Greening Electricity Grids through Wind, Solar, or Both? – A Discussion From an “Energy-Drought” Perspective

Wind installation near Hassan, Karnataka, India (Photo provided by the author)

Greenhouse gases generated by the electricity sector are a major concern for climate change mitigation. Decarbonising the electricity sector is essential to reach "Net-zero" targets worldwide. Therefore, the proportion of green renewable (wind and solar) power capacity in the energy mix is increasing rapidly. However, wind and solar are weather-dependent sources. Variations in generation can occur in different timescales, starting from minutes to hours and to days. When there is no renewable generation for a longer than average duration, balancing electricity demand with the available generation in a renewable-rich grid becomes challenging. We define these events as "energy droughts." These are rare but large impact events.

We analysed India's wind, solar, and hybrid energy droughts for the first time using a stochastic weather generator. While previous studies use available short-time series data, we simulated 5,000 years of possible wind solar generation dataset to estimate rare energy droughts. We show that wind droughts are more intense than solar droughts in India. Our work shows that the hybridization of wind and solar makes renewable energy droughts rarer. However, we found that the benefits of hybridization are regionally dependent. In South India, hybrid plants have advantages over either wind or solar plants alone. In comparison, for Rajasthan in northern India, the benefits of hybridization are limited. This is because, while windy days are cloudier in South India, in Rajasthan, the opposite occurs, and high wind days are less associated with cloud cover. This means that most of the time, wind and solar generation are negatively correlated in South India, but are positively correlated for Rajasthan. We also found that when one of the regions (South India or Rajasthan) has a renewable drought, the other region has only a 10% probability of having a similar drought (Gangopadhyay et al., 2022). 

It is vital to examine the policy changes required to incentivise the installation of wind-solar hybrid plants, especially in those regions where the possibility of combined drought reduction exists. The drought mitigation impacts of wind-solar hybridization remain unexplored in available literature. Based on our analysis, it would be beneficial to encourage the strategic installation of hybrid plants to mitigate renewable energy droughts. Renewable energy droughts are an important and growing challenge in a deeply decarbonized electricity grid. 

In addition, a policy framework needs to be established to assist in the strengthening of grid interconnections across India. These would result in balancing regional-scale extreme renewable energy droughts. India has five grid regions, and they have limited interconnections. Inter-regional grids need to be strengthened to mitigate regional-scale renewable energy droughts in a renewable-rich grid, and inter-regional energy trade needs to be encouraged.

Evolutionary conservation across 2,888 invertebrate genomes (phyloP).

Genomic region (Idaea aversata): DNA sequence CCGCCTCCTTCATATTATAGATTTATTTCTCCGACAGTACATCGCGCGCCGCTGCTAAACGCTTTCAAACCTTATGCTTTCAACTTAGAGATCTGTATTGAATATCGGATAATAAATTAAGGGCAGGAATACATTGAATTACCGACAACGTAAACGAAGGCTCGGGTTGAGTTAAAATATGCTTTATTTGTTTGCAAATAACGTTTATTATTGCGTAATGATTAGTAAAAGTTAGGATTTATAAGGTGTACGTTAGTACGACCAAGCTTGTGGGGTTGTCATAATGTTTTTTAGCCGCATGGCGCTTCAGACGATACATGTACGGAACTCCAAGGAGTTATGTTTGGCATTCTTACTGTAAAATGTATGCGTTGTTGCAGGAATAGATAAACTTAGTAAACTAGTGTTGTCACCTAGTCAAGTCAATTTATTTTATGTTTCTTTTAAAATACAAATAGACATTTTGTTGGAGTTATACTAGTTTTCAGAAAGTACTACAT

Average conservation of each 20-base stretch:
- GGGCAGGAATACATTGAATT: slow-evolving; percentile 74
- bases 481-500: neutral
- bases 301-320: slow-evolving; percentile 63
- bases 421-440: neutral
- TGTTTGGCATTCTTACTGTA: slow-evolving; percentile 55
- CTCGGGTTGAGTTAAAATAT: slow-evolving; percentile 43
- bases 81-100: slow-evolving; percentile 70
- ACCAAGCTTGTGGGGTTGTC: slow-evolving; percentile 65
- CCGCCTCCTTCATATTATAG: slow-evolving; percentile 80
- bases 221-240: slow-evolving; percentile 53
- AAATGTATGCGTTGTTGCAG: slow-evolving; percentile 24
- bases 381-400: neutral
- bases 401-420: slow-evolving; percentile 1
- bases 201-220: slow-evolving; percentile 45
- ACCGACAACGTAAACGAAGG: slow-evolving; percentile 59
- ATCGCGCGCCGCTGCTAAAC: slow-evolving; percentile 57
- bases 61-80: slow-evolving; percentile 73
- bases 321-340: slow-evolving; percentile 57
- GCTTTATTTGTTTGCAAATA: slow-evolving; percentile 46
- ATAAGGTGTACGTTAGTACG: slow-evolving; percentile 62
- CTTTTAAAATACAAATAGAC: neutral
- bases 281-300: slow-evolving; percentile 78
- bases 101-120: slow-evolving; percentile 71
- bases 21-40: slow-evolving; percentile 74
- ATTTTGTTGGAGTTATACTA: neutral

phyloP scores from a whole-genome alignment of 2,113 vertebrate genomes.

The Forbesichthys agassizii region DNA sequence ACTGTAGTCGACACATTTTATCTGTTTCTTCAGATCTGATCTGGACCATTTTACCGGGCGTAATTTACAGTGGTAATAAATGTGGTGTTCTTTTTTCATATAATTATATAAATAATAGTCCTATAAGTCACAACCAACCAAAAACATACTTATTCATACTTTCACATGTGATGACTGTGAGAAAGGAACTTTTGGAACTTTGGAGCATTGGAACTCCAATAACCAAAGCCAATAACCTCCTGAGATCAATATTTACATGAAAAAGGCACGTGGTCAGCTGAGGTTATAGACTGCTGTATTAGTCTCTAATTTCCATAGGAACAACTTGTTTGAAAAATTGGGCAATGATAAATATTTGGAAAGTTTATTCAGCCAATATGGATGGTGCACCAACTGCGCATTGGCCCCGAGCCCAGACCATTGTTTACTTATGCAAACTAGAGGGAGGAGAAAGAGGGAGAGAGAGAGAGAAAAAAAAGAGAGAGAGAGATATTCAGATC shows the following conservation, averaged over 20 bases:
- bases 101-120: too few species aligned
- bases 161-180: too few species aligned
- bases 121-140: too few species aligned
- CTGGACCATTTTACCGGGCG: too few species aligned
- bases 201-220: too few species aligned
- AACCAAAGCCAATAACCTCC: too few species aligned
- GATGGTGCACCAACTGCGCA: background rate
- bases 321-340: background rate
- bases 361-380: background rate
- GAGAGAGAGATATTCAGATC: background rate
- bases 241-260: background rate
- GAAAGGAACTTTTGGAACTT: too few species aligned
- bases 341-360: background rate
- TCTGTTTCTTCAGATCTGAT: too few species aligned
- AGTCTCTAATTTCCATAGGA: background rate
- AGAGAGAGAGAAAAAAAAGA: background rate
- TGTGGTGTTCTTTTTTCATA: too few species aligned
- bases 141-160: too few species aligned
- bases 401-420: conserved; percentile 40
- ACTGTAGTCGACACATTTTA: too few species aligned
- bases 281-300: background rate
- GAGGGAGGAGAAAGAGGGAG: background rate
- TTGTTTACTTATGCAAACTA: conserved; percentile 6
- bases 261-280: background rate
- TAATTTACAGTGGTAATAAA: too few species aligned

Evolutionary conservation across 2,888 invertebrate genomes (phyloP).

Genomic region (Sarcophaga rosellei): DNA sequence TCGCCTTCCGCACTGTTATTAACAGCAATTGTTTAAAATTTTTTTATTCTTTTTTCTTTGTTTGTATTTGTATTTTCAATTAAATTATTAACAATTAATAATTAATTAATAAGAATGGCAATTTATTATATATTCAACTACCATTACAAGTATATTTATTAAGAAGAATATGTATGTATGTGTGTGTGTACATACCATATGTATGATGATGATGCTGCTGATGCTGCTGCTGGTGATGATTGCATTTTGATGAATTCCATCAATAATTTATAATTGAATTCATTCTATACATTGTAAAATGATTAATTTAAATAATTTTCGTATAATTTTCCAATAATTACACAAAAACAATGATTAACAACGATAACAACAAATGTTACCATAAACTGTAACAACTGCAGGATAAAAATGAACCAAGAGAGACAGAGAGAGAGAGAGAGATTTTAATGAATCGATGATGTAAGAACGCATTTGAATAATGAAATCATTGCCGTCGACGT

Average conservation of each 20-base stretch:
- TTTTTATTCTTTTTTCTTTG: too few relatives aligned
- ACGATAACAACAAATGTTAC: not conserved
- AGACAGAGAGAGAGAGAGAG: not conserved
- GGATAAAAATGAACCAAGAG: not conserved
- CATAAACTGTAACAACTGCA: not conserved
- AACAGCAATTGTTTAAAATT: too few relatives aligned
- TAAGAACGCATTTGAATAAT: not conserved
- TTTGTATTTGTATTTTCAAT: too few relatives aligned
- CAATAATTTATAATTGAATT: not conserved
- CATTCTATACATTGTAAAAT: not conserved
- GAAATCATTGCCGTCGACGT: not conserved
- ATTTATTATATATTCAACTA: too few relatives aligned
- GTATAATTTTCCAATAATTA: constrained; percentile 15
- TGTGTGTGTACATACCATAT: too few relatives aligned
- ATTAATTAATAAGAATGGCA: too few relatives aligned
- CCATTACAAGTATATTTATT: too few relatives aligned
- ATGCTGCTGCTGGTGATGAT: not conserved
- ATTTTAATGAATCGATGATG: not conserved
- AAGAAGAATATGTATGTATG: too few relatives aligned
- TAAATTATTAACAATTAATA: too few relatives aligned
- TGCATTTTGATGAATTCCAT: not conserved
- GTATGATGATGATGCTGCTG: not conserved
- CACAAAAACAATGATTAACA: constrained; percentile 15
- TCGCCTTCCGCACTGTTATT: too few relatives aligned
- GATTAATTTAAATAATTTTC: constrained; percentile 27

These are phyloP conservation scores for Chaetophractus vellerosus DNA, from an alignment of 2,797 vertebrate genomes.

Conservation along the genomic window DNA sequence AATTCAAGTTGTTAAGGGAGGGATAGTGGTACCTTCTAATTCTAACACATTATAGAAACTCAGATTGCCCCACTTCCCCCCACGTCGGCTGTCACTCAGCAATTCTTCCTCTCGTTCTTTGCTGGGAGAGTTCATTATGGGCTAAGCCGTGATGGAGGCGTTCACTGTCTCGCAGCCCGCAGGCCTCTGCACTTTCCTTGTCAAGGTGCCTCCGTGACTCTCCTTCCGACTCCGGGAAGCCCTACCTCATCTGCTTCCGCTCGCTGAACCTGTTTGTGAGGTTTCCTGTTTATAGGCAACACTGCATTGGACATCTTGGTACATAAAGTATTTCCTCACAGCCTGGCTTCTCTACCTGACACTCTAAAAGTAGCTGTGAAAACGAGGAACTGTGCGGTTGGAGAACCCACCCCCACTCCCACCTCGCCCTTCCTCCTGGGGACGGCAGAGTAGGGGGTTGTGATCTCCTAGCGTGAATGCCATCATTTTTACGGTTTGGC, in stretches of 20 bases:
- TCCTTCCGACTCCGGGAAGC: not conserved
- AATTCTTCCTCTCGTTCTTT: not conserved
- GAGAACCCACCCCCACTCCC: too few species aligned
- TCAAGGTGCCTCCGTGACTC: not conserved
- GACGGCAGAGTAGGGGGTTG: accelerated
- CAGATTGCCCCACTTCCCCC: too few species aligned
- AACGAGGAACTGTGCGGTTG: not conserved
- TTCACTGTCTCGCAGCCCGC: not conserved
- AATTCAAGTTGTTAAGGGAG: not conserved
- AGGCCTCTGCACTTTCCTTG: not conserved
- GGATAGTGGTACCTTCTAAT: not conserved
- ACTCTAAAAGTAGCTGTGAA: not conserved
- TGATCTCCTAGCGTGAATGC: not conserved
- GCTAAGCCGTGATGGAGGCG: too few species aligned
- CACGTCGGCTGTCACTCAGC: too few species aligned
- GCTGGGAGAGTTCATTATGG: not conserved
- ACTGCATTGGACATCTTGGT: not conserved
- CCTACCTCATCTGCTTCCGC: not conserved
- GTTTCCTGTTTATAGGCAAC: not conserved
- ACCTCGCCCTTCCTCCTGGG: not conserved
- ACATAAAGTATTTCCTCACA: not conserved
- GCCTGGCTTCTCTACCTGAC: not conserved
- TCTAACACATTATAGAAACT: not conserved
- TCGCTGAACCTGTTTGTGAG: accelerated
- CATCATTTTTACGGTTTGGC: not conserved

Energy droughts are only one of many factors for evaluating the optimal energy mix and electricity capacity planning within a country. Factors such as total electricity supply, avoiding over-generation or surplus power, balancing generation with demand, limiting fuel import costs, minimizing per capita emissions from the life cycle of energy generation, managing the demand for land, and minimizing total energy and electricity systems costs also need to be considered when evaluating various energy mix options (Saraswat and Digalwar (2021), Laha et al. (2020)). Rose et al. (2020) argue that wind resources are better correlated than solar resources with the seasons and times of day when energy demand is high. However, they agree that wind resources experience very high seasonal variability. Increasing wind capacity typically involves accompanying investments in gas generators and storage to provide continuous power supply during periods of low wind speed. 

Reference: 

1. Gangopadhyay et al., 2022: A. Gangopadhyay, A.K. Seshadri, N.J. Sparks, R. Toumi,
The role of wind-solar hybrid plants in mitigating renewable energy-droughts, Renewable Energy, Volume 194, 2022, Pages 926-937, ISSN 0960-1481,

https://doi.org/10.1016/j.renene.2022.05.122.


2. Saraswat and Digalwar, 2021: Saraswat S.K. and Digalwar A.K., Evaluation of energy alternatives for sustainable development of energy sector in India: An integrated Shannon’s entropy fuzzy multi-criteria decision approach, Renewable Energy, Volume 171, June 2021, Pages 58-74 available at https://doi.org/10.1016/j.renene.2021.02.068 accessed on 3 Nov. 21


3. Laha et al., 2020: Laha P., Chakraborty B., and Østergaard P.A., Electricity system scenario development of India with import independence in 2030, Renewable Energy, Volume 151, May 2020, Pages 627-639, available at https://doi.org/10.1016/j.renene.2019.11.059 accessed on 3 Nov. 21


4. Rose et al., 2020: Rose A., Chernyakhovskiy I, Palchak D,Koebrich S., and Joshi M.,Least-Cost Pathways for India’s Electric Power Sector, National Renewable Energy Laboratory, Technical Report, NREL/TP-6A20-76153, 2020, available at https://www.nrel.gov/docs/fy20osti/76153.pdf accessed on 3 Nov. 21

Author: Anasuya Gangopadhyay, GAUC Global Youth Ambassador and PhD student at India Institute of Science (IISc).
Editor: Jeffrey Tykot

The article reflects the opinions of the author and not necessarily that of GAUC